I attended the University of Bath from 2015-2018 to study for a BSc in Computer Science, eventually graduating with a 1st Class result, achieving an average of 80% and a mark of 88% in my final year project titled ‘Initial Underwater Structure Exploration Planning’. Following my time at the University of Bath, I spent a year as a Software Engineer within the public sector in the United Kingdom. Currently, I am a Postgraduate Researcher at the University of Exeter Environmental Intelligence Centre for Doctoral Training studying climate-resilient transport infrastructure.

PhD Work

My PhD Work is looking at climate resilient transport infrastructure at the University of Exeter. 

Before my PhD



2019-2020 University of Exeter Environmental intelligence Training Year 

During my time in the CDT training year, I took a range of courses from Data Science and Artificial Intelligence to Responsible Research and Innovation. Alongside taking taught modules, I also undertook research projects seen on my projects webpage. 

2018-2019 Software Engineer – Public Sector 

I spent a year in industry as a software engineer where my role was to develop, test, document and deliver software products, modules and research as part of an agile team. I also helped to test software and hardware products and prototypes safely in the field as part of a multidisciplinary trials team. I also had a role as an advisor where I aimed to provide timely, impartial, evidence-based advice to customers and end-users to enable them to make informed decisions on suitability, compatibility, ability and integration of equipment.

2015-2018 University of Bath – Computer Science BSc – 1st Class (80%)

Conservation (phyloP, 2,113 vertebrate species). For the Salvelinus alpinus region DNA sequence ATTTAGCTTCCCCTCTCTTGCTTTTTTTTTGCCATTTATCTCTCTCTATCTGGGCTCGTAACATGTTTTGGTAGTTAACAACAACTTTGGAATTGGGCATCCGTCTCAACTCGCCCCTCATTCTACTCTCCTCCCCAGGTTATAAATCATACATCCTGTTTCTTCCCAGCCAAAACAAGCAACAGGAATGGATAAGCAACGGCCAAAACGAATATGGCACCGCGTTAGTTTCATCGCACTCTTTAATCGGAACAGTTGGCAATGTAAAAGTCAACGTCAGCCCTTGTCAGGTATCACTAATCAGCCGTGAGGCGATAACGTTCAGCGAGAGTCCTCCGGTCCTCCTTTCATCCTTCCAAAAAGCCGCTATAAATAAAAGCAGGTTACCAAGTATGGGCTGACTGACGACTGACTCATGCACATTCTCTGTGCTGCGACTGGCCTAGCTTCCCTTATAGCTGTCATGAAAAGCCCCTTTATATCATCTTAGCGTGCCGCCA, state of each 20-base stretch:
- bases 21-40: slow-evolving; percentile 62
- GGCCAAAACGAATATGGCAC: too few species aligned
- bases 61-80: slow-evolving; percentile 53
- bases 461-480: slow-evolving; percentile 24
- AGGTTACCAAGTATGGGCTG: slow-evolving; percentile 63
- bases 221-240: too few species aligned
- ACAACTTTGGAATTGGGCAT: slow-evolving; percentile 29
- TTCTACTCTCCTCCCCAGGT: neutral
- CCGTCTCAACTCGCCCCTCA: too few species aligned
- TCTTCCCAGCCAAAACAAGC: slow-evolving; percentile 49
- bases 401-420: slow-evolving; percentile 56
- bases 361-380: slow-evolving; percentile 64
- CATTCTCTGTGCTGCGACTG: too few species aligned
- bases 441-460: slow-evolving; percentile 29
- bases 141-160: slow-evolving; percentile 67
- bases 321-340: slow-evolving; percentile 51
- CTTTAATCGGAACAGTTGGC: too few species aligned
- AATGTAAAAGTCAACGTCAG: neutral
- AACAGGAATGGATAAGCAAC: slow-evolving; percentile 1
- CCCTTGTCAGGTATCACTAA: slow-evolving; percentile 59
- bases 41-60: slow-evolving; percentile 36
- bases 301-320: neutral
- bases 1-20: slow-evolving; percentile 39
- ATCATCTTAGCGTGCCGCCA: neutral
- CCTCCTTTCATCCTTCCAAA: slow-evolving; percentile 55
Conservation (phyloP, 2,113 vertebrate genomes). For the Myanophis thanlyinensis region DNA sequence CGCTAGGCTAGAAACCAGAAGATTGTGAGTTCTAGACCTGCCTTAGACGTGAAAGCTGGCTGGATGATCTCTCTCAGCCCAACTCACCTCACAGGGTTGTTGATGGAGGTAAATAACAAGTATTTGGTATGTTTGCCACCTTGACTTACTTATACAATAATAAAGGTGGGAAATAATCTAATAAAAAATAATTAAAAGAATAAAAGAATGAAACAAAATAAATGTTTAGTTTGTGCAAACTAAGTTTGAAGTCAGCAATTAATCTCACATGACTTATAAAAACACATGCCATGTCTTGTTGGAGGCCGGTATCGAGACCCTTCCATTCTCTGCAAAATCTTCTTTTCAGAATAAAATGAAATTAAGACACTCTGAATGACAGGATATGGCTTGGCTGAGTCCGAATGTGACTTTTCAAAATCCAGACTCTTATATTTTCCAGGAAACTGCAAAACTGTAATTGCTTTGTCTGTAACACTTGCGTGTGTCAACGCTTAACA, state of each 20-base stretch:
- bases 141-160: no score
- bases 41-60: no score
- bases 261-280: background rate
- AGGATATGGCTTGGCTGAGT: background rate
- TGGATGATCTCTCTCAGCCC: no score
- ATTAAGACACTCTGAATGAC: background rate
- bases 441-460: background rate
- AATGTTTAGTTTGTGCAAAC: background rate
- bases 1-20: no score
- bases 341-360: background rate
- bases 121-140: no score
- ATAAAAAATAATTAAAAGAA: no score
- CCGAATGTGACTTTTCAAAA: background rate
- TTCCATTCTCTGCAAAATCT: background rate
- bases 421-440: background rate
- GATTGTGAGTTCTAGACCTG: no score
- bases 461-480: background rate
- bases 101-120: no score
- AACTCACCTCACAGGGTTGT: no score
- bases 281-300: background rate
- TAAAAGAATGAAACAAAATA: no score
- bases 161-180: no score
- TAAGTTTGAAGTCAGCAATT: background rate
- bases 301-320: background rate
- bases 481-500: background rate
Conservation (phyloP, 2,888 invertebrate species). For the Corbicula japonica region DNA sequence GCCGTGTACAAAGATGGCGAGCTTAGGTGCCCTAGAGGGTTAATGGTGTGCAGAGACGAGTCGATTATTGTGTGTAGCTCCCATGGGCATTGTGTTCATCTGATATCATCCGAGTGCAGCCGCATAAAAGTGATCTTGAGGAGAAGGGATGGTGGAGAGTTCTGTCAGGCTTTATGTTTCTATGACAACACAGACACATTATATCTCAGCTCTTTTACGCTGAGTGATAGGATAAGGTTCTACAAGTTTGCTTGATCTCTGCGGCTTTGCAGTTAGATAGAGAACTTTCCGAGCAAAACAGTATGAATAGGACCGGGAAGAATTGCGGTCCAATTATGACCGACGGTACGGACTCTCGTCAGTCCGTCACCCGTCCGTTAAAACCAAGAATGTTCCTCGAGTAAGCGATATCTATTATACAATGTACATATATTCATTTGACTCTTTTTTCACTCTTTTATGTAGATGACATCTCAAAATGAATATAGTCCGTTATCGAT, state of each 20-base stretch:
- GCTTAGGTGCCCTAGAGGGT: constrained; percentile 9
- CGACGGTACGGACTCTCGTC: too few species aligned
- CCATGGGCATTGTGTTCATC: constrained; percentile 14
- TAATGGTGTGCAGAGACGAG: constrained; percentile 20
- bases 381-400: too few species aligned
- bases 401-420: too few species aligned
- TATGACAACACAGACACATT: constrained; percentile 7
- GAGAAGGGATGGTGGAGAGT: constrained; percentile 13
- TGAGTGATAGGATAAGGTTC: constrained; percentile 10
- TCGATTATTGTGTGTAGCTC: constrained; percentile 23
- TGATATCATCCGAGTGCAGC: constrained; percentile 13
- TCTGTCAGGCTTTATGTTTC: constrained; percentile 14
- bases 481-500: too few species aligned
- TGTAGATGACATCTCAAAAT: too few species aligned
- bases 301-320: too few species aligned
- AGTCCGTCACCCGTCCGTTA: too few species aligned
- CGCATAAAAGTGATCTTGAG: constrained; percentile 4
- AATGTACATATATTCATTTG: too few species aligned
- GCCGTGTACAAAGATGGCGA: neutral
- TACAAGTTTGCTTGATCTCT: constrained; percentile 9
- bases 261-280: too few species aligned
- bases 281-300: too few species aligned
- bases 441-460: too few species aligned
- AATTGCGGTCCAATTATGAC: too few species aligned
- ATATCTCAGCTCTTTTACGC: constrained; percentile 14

During my final year at bath i specialised in Safety-Critical Computer Systems, Networking, Parallel Computing, Advanced Algorithms and Complexity and Computer Vision. 

Dissertation – ‘Initial Underwater Structure Exploration Planning’ – 88% Mark Achieved 

Abstract: When an AUV (Autonomous Underwater Vehicle) is exploring an underwater structure, the video/image feed gives a snapshot of the current detail of the observed structure. The set of all images that an AUV gathered during a deployment is currently unused and discarded after it surfaces. This project aims to improve the understanding of the structure by using this redundant data. The project developed a program to create a single persistent comprehensive model of the photographed structure. Implementing a range of functionality such as image manipulation, a 3D viewer, and an overview Graphical User Interface, alongside integrating external libraries and software into the program such as software to complete the point cloud reconstruction of the geometry of the structure. During the project, an underwater environment simulation allowed for the creation of example, datasets. The simulation can import a range of underwater structure geometry alongside allowing for the details of the simulation to be changed. The lighting, turbidity or occluders of the underwater environment change in real-time based on user input parameters. This project solved six critical problems: 

  1. Develop a complete pipeline to allow the creation of a model to inform the user of the geometry of an underwater structure.
  2. Allow for the geometry of the model to be stored and indexed, allowing for structural monitoring over time. 
  3. An investigation into image manipulation techniques to compensate for the effect of underwater photography. 
  4. The development of a set of best practices for the pipeline implemented.
  5. Create supporting information from the image dataset, such as the path the AUV took while collecting images for the data set.
  6. Connect disconnected stages of the pipeline for task centralisation and development of an easy to use GUI.


  • Chosen Exemplary Dissertation – Selected as an exemplary piece of work to be used as an example for future students undertaking a dissertation in computer science. Selected because of meeting the outlined exceptional criteria specified as having clear evidence of novel approaches to problems and the production of an original product with commercial and academic potential. 
  • The Bath Award – Awarded to students to recognise their commitment to extracurricular activities. Assessment based upon hours engaged, skills gained, and extra development sessions attended. 
  • Netcraft Prize – Awarded to the highest achieving students within the Department of Computer Science based on their end of year average.